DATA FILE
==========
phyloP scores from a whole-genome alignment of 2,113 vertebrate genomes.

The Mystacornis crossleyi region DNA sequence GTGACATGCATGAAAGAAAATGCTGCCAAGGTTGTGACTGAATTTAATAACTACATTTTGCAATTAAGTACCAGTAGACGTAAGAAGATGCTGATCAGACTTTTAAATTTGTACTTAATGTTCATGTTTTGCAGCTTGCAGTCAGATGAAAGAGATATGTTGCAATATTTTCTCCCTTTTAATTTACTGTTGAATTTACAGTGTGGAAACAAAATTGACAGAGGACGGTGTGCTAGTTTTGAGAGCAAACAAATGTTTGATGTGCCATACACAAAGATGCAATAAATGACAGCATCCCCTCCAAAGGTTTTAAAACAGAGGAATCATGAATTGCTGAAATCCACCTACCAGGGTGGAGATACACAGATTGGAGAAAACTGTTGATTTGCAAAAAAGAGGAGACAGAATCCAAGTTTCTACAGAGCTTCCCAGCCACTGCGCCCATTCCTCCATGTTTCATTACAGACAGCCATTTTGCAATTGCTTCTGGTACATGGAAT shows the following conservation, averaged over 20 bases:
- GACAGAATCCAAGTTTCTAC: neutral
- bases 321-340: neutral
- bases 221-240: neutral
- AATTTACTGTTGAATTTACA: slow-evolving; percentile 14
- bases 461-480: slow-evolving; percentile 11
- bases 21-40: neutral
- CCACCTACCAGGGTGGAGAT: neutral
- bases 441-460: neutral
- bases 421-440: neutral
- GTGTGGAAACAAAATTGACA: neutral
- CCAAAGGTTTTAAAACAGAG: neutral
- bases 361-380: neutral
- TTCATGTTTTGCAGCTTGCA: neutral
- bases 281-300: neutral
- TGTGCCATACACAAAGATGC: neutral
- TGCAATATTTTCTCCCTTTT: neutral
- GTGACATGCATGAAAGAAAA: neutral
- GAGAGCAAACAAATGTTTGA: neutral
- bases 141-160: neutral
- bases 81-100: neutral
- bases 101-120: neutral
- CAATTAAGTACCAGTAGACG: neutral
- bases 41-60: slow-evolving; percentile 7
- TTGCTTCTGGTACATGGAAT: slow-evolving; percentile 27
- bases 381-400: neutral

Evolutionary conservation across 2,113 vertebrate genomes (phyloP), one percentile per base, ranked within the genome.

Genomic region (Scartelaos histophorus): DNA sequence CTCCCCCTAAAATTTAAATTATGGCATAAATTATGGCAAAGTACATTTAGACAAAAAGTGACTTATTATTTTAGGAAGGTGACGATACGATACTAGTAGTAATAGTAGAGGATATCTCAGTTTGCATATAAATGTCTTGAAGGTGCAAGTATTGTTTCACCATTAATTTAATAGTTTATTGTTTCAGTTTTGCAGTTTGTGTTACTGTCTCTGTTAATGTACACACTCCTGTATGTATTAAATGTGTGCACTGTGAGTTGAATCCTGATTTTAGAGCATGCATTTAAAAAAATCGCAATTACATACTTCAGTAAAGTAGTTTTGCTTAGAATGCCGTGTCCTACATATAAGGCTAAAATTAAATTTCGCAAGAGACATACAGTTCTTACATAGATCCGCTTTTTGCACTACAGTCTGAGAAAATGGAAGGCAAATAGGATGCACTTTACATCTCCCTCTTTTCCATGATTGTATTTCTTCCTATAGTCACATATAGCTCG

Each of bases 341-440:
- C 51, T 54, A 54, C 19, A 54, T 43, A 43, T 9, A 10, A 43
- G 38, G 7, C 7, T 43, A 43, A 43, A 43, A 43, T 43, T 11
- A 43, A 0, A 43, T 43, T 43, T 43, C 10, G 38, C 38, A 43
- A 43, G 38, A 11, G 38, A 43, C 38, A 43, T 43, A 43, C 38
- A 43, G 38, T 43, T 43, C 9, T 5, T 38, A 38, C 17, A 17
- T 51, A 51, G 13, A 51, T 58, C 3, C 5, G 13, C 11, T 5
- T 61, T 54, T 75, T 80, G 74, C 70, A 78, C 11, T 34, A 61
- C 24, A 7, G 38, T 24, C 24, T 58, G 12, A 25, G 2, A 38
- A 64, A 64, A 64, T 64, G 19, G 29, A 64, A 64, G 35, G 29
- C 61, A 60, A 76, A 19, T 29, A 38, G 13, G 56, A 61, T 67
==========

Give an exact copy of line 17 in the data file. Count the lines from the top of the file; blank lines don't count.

- TGTGCCATACACAAAGATGC: neutral